The Twilight Saga: Eclipse – It took three tries, but someone has finally managed to crank out a decent Twilight flick. Director David Slade does away with many of the CW-style clichés from the first two films for a semi-articulate stab at the simmering love triangle between the Kristen Stewart, Robert Pattinson and Taylor Lautner characters.
The movie debuts on Blu-ray/DVD combo and DVD Friday, lacking a digital copy but doing fans proud with a strong slate of extras, including a lengthy making-of documentary, deleted scenes and a cast commentary.
Fantasia/Fantasia 2000 Blu-ray – Disney’s two bizarre, oddly entrancing fusions of classical music and animation debut on Blu-ray together as a double pack that includes DVDs of the films. The value in the package is impressive, with filmmaker commentaries, a feature-length documentary about Walt Disney’s artistic collaboration with Salvador Dali. As Disney animated classics go, these aren’t for all tastes, with the lack of an overarching story and dialogue making the films eclectic.
Vampires Suck – It probably helps that I’m a sucker for Naked Gun-style parodies, but Vampires Suck, which mercilessly mocks Twilight, Mad magazine style, had me chuckling the entire time. Twilight provides ample material for the film to skewer, and filmmakers Jason Friedberg and Aaron Seltzer take advantage of them all. Several deleted scenes – none of them worthy to have been included in the movie – fill out a host of weak extras.
Knight and Day – Tom Cruise and Cameron Diaz, two past-their-expiration-date stars, grunt their way through this gimmicky action comedy. Cruise plays a fugitive spy who ropes Diaz’s Jane Sixpack character into a series of wild escapades. The brainless movie didn’t make many waves in the summer multiplexes, but its flaws are a lot more forgivable on home video. The Blu-ray/DVD/digital copy combo pack includes a smattering of dull extras that are as inconsequential as the film itself.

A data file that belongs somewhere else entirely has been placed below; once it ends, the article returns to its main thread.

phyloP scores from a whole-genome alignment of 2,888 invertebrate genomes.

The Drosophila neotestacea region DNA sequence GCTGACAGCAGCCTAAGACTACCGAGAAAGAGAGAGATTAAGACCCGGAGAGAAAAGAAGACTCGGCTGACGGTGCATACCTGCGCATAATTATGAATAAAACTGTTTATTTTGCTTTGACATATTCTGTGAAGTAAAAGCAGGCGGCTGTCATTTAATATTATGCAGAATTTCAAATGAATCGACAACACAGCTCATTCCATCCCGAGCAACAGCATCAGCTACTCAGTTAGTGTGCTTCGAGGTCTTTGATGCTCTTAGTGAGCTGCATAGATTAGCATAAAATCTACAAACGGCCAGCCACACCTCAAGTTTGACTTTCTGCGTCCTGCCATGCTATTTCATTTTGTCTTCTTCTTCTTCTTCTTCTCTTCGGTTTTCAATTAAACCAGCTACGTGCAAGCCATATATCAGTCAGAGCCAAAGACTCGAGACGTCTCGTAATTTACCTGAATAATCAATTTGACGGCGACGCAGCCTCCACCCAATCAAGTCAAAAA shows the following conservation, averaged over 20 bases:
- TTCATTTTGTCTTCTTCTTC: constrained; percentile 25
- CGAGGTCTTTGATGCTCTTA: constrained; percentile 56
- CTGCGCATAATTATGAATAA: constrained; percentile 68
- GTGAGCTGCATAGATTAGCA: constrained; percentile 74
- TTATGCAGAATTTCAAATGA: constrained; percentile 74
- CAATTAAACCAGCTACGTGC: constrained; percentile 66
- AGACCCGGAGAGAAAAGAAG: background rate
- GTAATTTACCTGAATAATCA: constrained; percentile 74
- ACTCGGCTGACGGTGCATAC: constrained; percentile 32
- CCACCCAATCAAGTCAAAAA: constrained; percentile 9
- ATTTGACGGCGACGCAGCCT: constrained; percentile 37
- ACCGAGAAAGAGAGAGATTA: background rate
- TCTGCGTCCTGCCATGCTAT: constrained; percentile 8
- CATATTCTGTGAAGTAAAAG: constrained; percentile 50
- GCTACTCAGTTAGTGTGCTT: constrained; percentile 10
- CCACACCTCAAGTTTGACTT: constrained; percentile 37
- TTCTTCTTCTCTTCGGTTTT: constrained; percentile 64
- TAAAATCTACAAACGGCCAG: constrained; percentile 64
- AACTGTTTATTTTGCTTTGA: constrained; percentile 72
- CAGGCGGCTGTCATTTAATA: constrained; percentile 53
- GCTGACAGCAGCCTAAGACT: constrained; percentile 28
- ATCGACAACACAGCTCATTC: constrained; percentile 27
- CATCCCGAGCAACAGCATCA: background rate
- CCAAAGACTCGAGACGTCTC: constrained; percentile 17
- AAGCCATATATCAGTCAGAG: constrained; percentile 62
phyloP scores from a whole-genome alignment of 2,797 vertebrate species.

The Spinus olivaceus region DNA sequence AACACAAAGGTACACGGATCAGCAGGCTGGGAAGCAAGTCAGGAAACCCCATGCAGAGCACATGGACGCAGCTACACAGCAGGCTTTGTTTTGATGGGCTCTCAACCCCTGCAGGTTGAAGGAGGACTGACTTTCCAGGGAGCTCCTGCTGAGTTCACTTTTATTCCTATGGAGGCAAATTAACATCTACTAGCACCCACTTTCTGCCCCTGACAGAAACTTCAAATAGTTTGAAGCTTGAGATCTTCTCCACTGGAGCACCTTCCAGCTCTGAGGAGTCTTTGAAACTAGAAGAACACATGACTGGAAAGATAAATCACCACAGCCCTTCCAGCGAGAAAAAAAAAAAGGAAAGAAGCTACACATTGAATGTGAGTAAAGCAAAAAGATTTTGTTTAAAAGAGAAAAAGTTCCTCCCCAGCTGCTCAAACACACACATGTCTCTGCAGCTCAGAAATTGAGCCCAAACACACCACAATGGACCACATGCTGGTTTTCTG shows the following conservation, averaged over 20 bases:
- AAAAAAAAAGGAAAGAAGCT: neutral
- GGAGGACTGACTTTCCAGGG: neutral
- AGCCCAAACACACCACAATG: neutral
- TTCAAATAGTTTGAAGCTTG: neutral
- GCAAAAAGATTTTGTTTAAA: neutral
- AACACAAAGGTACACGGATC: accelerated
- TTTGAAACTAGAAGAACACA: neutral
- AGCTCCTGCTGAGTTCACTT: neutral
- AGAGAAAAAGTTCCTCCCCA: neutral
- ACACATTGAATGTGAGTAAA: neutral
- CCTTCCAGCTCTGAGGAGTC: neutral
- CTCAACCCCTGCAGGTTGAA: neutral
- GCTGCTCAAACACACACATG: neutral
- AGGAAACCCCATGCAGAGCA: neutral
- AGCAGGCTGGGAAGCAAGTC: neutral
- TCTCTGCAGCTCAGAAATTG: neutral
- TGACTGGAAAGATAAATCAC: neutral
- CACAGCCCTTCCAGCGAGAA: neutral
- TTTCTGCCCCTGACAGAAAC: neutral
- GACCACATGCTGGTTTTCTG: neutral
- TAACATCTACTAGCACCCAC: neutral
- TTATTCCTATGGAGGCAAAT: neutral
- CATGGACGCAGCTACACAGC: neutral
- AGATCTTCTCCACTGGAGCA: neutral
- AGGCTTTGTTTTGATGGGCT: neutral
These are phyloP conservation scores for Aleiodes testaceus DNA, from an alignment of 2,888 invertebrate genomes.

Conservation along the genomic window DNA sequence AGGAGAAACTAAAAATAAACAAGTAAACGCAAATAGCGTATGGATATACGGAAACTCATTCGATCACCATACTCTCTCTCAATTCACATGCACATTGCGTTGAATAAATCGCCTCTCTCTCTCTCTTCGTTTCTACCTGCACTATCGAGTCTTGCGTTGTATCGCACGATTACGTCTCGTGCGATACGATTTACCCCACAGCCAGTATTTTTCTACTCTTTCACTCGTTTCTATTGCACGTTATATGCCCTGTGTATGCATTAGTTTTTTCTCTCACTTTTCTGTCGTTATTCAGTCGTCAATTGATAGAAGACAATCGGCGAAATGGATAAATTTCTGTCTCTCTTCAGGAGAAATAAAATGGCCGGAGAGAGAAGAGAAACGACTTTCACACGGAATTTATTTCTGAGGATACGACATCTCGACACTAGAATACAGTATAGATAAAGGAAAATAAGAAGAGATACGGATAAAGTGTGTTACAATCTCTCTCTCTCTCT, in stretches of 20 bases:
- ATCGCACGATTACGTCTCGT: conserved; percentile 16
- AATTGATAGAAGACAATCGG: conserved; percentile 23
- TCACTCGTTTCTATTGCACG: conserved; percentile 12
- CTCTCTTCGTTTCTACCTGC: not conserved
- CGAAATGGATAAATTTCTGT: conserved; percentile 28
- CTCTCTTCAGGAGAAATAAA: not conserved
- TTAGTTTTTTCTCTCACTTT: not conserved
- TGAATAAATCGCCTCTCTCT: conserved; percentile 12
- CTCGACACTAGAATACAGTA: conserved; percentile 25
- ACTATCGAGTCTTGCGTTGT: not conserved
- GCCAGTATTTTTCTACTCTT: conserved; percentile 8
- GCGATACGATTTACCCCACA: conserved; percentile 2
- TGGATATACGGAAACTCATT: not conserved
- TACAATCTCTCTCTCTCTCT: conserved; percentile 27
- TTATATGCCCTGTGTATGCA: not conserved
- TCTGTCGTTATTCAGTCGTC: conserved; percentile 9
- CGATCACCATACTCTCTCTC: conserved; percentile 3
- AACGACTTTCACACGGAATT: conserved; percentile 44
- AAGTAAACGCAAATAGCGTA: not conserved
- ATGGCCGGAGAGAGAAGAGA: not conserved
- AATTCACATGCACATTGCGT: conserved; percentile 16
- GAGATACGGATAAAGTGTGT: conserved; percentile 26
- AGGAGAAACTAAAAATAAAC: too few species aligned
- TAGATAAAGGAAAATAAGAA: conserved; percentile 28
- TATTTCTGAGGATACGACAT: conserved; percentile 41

Meet the Parents/Meet the Fockers Blu-ray – To help stir up interest for the bizarrely late threequel, which is debuting in December, six years after Meet the Fockers, the earlier movies in the hit-and-miss comedy series debut on Blu. Some might clamor for the films to be released together in the manner of the Fantasia movies, but it’s better that the movies are available separately so you can pick up diamond-in-the-rough Meet the Parents and leave the tone-deaf Meet the Fockers to die in the value bin. Both discs have deleted scenes, commentary tracks, outtakes and spotlights on the cat that appears in the movies.
The Sorcerer’s Apprentice – Proving he’ll take on any project, at any time, no matter how moronic, Nicolas Cage tackles a whopper of a debacle, starring as a Highlander-like immortal magician who takes an apprentice (Jay Baruchel) under his wing, drawing him in to a ludicrous, seemingly neverending ancient battle between forces of wizardry. Think Harry Potter, only not interesting in any way. The Blu-ray is stacked with a digital copy and DVD version, as well as deleted scenes, outtakes and a look at the “science” behind sorcery.
Waking Sleeping Beauty – Disney pats itself on the back with this interesting but somewhat dry documentary that examines the animation studio’s renaissance that started in the late 1980s, producing such masterworks as The Little Mermaid, Beauty and the Beast, Aladdin and The Lion King. Special features take a closer look at some of the players involved Roy Disney, Walt’s nephew, who shook up the executive board. There is also filmmaker commentary.
Going the Distance – Drew Barrymore and Justin Long play a couple who maintain a fledgling relationship while living on opposite coasts. Its Always Sunny in Philadelphia wildcard Charlie Day adds a subversive tint to the by-the-numbers romantic comedy, but he’s not onscreen enough to breathe much life into the proceedings. The Blu-ray includes a DVD, digital copy, commentary, deleted scenes and a head-scratching guide to long distance dating.